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Writers and curators learn to write art critiques

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A series of panel discussions organized by Oklahoma Visual Arts Coalition will give the public a chance to learn from several local artists and more than a dozen visiting art world luminaries from around the country.

Community-Based Practice in the Arts, scheduled for 1-3 p.m. Saturday at Fred Jones Jr. Museum of Art in Norman, is the first in a series of free panel discussions that are aimed to help Oklahoma’s diverse artists, writers, curators and visual arts professionals gain access and new perspective about the national art scene.

The program, presented in partnership with The Oklahoma Art Writing & Curatorial Fellowship, places a heavy emphasis on art writing, or the written critique or discussion of art.

“Our three guest mentors for the program will each present about their own practice on the first panel,” said Kelsey Karper, associate director of OVAC. “They each have different approaches to their work but are connected through their emphasis on building community and using art as an impetus for change.”

Karper said that, especially in a burgeoning art scene like Oklahoma City’s, infusing that scene with fresh ideas is always beneficial.

“I think it’s important for any community to always be learning and making connections outside their own boundaries,” said Karper. “Oklahoma Visual Arts Coalition has several programs with components that emphasize building a network beyond our own state lines, and The Oklahoma Art Writing & Curatorial Fellowship is one of them.”

Mentors for the 2015 fellowship include several “esteemed professionals in the arts.” During Community-Based Practice in the Arts, audiences will hear from Chloë Bass, an independent conceptual artist and cultural critic from Brooklyn, New York; Julia Cole, an interdisciplinary artist, educator and community strategist and Rocket Grants coordinator at Charlotte Street Foundation from Kansas City, Missouri; and Daniel Tucker, an artist, writer, curator and assistant professor and graduate program manager in social and studio practices at Moore College of Art and Design in Philadelphia, Pennsylvania.

The panel is moderated by Kirsten Fleur Olds, a writer, curator and assistant professor of art history at the University of Tulsa.

Twelve fellows were selected from Oklahoma and the region to participate in this state-based contemporary art program for writers and curators. Through the yearlong program, each of the 12 fellows will produce art writing and exhibition projects in mentorship with art world luminaries.

The fellows were chosen through a competitive application process and represent independent artists, writers and professionals in museums and educational institutions within 350 miles of Oklahoma City or in regional partner communities.

One of the fellows is Alyson Atchison, a local artist and the curator of exhibits at the Oklahoma State Capitol. Atchison said that she’s looking forward to sharpening her own skills and finding new ways to contribute to Oklahoma’s newly exploding art scene.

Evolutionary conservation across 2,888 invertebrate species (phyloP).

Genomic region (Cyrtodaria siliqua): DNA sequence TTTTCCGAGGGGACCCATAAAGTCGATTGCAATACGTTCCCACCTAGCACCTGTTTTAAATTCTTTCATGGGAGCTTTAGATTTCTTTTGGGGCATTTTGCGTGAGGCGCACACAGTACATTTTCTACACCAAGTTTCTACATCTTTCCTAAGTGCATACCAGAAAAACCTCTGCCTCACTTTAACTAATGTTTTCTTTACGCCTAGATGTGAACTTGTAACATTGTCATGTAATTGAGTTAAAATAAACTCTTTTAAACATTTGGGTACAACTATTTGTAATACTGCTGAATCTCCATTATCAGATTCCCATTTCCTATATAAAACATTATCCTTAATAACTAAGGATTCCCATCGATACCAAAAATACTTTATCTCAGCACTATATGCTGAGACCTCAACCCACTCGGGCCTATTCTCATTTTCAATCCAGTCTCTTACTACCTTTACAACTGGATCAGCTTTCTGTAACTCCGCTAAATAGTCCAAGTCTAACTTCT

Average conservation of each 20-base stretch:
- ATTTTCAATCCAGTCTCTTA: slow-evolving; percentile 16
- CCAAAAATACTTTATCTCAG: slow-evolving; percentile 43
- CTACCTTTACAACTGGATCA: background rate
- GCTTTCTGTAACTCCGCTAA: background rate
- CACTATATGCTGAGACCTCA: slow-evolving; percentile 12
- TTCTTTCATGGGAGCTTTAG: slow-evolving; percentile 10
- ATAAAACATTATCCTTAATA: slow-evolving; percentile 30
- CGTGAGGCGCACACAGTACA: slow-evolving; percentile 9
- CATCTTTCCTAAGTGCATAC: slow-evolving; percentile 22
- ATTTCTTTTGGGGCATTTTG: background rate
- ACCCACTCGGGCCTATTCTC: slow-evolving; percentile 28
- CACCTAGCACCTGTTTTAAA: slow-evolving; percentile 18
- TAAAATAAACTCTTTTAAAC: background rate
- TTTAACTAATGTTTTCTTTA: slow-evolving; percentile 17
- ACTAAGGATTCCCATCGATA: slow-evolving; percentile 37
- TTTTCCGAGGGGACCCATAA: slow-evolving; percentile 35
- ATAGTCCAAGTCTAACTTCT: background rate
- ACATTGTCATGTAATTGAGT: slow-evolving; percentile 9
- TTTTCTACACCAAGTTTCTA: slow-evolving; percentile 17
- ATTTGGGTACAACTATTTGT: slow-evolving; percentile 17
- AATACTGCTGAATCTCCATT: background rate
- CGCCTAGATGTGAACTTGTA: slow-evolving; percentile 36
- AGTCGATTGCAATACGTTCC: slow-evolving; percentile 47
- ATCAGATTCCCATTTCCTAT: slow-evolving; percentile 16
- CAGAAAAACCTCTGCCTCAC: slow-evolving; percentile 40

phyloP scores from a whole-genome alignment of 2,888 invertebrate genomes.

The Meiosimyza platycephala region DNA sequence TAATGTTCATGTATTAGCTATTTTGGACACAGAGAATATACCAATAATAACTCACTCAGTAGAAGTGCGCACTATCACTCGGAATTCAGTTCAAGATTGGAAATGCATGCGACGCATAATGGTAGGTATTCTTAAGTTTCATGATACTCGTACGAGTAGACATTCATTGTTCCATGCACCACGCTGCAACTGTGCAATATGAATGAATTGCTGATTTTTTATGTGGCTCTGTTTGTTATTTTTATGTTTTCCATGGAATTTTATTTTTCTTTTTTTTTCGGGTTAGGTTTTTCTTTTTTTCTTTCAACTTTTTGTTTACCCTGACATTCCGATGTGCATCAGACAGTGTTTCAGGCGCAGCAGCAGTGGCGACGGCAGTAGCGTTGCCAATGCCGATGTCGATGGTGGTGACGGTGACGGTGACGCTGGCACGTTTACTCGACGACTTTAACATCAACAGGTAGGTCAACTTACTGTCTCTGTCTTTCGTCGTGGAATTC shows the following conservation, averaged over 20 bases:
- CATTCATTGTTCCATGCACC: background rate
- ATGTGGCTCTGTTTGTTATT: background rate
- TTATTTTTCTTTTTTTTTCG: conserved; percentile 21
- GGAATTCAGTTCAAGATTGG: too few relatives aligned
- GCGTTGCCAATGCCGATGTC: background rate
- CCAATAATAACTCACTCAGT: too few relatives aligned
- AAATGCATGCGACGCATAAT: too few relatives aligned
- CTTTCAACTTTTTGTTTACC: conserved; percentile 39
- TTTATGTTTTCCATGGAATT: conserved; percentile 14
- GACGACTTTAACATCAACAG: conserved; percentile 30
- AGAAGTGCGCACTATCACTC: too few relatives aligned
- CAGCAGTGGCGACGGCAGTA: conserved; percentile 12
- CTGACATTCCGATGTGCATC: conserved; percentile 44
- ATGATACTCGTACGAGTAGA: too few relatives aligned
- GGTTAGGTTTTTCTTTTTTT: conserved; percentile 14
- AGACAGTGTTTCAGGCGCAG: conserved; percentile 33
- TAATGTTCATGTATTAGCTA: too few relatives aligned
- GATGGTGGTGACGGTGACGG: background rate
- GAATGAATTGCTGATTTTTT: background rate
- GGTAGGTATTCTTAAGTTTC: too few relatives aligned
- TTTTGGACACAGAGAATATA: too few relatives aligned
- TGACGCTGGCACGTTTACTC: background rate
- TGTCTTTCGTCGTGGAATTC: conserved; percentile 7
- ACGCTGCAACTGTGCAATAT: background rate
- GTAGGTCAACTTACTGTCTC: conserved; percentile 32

“Most of the art writing that I’ve been doing for the past six years is for the didactics for the exhibits that I curate at the State Capitol,” Atchison said. “There’s wall text, about a five- to seven-hundred-word essay that accompanies and explains all of the exhibits, but that’s only one small kind of art writing. In that kind of art writing, that’s not a place to express an opinion. That’s where we’re just describing or explaining the show.”

Atchison said she is interested in learning about writing critically about other people’s art.

It’s not a desire born from anything other than honing the skills of fellow artists and contributing in a positive way to the scene.

“One of the great things about Oklahoma’s art scene right now is that we’re all cheerleaders for each other,” she said. “That’s awesome and everything, but on the other side of that coin, if we don’t like your work, we won’t say anything. I think that leaves out a lot of room for growth. A critique doesn’t even have to be negative; it just has to be something that encourages growth.”

Atchison and local artist Laura Reese even started their own art writing blog so they could begin the process of acclimating fellow Okie artists to the process of art writing.

“Other than maybe Art Focus [Magazine], there aren’t a whole lot of places locally to practice art writing,” Atchison said. “Nationally, you’ve got Art in America, The New York Times, publications like that with great art critics. But we wanted to start something locally because we think it’s very important for artists to hear critical feedback about their work.”

The focus on growth is just another reason Atchison said she’s excited about being named a fellow and the series of panel discussions.

For more information, call Kelsey Karper at 879-2400 or email publications@ovac-ok.org.

Print headline: Creative growth, Artists from Oklahoma and around the country will gather to discuss all things art.

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